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Monetary transmission and business cycle asymmetry

  • Kakes, Jan

    (Groningen University)

This paper investigates asymmetric effects of monetary policy over the business cycle. A two-state Markov Switching Model is employed to model both recessions and expansions. For the United States and Germany, strong evidence is found that monetary policy is more effective in a recession than during a boom. Also some evidence is found for asymmetry in the United Kingdom and Belgium. In the Netherlands, monetary policy is not very effective in either regime.

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File URL: http://irs.ub.rug.nl/ppn/174868677
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Paper provided by University of Groningen, Research Institute SOM (Systems, Organisations and Management) in its series Research Report with number 98C36.

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Date of creation: 1998
Date of revision:
Handle: RePEc:dgr:rugsom:98c36
Contact details of provider: Postal: PO Box 800, 9700 AV Groningen
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Web page: http://som.eldoc.ub.rug.nl/
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  1. Barran, Fernando & Peeters, Marga, 1998. "Internal finance and corporate investment: Belgian evidence with panel data," Economic Modelling, Elsevier, vol. 15(1), pages 67-89, January.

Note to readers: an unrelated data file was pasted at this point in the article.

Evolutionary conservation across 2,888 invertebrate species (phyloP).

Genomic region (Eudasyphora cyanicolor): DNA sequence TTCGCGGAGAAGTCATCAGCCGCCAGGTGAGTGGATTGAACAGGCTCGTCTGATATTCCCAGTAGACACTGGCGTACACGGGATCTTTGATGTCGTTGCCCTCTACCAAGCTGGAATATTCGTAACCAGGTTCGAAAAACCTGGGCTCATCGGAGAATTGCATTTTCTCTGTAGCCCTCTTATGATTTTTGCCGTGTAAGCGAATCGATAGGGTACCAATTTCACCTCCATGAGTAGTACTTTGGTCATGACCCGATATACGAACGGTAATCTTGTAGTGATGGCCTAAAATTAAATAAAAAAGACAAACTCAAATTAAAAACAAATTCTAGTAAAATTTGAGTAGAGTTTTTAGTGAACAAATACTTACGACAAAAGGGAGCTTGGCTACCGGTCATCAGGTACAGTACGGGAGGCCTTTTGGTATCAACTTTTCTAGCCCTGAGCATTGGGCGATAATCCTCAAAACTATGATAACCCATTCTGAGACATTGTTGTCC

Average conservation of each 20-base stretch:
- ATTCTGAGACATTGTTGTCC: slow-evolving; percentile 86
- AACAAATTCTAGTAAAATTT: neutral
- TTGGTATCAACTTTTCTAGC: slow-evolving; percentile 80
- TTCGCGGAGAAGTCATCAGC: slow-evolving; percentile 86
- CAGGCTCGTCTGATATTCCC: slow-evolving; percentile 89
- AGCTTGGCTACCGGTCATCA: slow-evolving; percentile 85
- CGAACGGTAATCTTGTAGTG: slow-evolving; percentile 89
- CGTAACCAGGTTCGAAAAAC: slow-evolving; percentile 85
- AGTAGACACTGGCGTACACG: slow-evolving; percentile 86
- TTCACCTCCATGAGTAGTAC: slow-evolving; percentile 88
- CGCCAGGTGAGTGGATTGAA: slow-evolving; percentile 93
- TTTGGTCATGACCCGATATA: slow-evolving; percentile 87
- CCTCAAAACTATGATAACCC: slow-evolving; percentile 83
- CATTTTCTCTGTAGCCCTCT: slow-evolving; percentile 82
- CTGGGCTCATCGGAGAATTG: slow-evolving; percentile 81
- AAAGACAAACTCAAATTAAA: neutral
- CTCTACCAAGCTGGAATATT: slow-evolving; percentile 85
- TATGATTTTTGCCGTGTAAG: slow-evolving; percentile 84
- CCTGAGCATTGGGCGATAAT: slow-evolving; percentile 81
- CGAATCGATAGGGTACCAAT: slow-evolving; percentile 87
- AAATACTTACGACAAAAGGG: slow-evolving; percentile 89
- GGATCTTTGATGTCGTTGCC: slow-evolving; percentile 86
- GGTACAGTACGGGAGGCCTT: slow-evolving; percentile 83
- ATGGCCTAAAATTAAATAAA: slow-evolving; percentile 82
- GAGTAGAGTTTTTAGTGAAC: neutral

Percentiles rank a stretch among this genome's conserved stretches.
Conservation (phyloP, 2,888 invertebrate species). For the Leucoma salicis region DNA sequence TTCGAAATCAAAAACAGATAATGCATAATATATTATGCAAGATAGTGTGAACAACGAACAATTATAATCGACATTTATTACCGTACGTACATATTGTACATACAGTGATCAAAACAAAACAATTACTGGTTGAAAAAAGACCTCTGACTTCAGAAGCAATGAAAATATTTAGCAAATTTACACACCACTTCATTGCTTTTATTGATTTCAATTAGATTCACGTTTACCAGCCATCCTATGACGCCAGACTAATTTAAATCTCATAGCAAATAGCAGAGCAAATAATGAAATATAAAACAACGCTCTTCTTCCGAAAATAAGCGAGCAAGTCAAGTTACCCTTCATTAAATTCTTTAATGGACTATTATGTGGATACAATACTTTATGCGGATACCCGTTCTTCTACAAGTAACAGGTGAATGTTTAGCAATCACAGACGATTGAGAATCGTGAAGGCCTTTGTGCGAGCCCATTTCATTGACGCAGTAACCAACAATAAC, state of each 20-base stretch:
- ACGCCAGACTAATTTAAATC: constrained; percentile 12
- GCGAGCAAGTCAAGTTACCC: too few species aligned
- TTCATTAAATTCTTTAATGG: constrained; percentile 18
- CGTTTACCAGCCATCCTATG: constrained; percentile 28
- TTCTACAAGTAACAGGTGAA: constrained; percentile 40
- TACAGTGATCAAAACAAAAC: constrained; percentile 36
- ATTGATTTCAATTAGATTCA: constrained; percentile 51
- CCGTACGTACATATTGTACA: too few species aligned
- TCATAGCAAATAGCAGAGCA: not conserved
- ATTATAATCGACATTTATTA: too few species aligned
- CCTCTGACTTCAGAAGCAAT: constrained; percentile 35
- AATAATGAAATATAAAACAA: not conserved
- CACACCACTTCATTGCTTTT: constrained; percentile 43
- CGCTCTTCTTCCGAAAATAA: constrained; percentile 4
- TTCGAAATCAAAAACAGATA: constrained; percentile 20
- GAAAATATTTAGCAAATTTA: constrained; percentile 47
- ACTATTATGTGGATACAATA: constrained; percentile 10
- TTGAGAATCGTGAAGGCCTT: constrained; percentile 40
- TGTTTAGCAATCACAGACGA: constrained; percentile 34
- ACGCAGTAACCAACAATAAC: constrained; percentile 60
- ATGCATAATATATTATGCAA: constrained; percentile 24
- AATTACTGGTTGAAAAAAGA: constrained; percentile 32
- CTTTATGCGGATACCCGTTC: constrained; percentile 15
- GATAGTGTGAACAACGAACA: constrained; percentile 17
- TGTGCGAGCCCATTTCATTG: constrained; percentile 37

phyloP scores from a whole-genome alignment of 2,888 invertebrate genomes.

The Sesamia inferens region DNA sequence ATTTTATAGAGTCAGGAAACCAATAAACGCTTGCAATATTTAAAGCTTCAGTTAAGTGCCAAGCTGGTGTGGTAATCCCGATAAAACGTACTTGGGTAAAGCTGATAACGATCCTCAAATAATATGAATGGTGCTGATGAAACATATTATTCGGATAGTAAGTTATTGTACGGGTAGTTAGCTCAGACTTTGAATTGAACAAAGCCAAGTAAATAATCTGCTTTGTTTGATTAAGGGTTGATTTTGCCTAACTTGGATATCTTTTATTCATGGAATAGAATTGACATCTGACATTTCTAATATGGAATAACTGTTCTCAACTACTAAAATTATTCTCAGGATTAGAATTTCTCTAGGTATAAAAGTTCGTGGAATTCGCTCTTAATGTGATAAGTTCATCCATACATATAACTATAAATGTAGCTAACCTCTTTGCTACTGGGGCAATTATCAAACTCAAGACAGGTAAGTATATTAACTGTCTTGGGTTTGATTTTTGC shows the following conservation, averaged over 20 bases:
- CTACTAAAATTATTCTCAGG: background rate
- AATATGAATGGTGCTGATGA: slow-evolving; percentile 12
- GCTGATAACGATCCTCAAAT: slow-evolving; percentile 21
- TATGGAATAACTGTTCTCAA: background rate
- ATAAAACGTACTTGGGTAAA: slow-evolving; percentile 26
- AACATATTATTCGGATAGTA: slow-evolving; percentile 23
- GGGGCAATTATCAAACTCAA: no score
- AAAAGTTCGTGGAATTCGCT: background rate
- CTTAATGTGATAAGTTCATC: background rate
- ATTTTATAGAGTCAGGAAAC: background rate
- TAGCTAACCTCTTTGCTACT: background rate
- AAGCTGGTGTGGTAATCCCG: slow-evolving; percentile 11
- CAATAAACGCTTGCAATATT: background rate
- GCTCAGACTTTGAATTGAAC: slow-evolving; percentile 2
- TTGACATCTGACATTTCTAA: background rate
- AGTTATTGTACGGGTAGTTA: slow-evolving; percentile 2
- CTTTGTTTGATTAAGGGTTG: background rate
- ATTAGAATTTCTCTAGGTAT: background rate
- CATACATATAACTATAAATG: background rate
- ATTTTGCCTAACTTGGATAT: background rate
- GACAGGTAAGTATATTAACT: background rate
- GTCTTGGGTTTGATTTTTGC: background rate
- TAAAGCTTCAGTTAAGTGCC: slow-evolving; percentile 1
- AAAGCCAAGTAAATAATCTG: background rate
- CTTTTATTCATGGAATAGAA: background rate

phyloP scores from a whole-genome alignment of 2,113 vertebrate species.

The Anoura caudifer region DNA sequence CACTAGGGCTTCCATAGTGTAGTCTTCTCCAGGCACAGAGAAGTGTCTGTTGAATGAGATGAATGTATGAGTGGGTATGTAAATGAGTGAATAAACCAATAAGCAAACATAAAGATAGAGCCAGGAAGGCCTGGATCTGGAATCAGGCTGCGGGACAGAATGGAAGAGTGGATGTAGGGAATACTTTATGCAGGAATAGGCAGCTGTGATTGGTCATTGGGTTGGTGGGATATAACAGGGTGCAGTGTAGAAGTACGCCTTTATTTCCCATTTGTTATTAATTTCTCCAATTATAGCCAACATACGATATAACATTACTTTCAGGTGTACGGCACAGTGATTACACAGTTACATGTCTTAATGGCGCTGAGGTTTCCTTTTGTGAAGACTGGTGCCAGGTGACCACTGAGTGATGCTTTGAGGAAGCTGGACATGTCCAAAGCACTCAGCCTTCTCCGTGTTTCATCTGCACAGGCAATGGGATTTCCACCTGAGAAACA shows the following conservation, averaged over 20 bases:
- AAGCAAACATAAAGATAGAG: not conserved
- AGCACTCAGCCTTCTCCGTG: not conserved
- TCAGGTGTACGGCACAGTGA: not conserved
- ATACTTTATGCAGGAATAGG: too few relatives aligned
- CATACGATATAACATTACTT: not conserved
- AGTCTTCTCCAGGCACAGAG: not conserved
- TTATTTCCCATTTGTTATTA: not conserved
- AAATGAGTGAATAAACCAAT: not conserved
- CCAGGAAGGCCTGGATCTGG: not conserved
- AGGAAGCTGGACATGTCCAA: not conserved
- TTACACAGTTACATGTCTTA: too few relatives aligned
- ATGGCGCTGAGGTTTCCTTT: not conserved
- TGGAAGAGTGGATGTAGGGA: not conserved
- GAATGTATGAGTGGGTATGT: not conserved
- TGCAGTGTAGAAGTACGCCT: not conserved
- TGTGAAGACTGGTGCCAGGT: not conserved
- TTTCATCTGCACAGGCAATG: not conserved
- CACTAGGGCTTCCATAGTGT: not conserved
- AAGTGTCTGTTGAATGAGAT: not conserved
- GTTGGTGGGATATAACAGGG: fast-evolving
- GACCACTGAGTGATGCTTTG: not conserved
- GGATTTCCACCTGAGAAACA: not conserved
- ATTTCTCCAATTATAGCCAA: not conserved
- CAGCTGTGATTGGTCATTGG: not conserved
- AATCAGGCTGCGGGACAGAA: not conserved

2. Elston, J-A, 1997. "Investment, Liquidity Constaints and Bank Relationships : Evidence from German Manufacturing Firms," Papers 17, American Institute for Contemporary German Studies-.
  3. Bagliano, Fabio C. & Favero, Carlo A., 1998. "Measuring monetary policy with VAR models: An evaluation," European Economic Review, Elsevier, vol. 42(6), pages 1069-1112, June.
  4. Audretsch, David B. & Elston, Julie Ann, 2002. "Does firm size matter? Evidence on the impact of liquidity constraints on firm investment behavior in Germany," International Journal of Industrial Organization, Elsevier, vol. 20(1), pages 1-17, January.
  5. Kakes, Jan, 1998. "Monetary transmission and bank lending in the Netherlands," Research Report 98C30, University of Groningen, Research Institute SOM (Systems, Organisations and Management).
  6. repec:ags:hiiedp:26306 is not listed on IDEAS
  7. Thoma, Mark A., 1994. "Subsample instability and asymmetries in money-income causality," Journal of Econometrics, Elsevier, vol. 64(1-2), pages 279-306.
  8. Martin, Christopher, 1990. "Corporate Borrowing and Credit Constraints: Structural Disequilibrium Estimates for the U.K," The Review of Economics and Statistics, MIT Press, vol. 72(1), pages 78-86, February.
  9. Cover, James Peery, 1992. "Asymmetric Effects of Positive and Negative Money-Supply Shocks," The Quarterly Journal of Economics, MIT Press, vol. 107(4), pages 1261-82, November.
  10. Neftci, Salih N, 1984. "Are Economic Time Series Asymmetric over the Business Cycle?," Journal of Political Economy, University of Chicago Press, vol. 92(2), pages 307-28, April.
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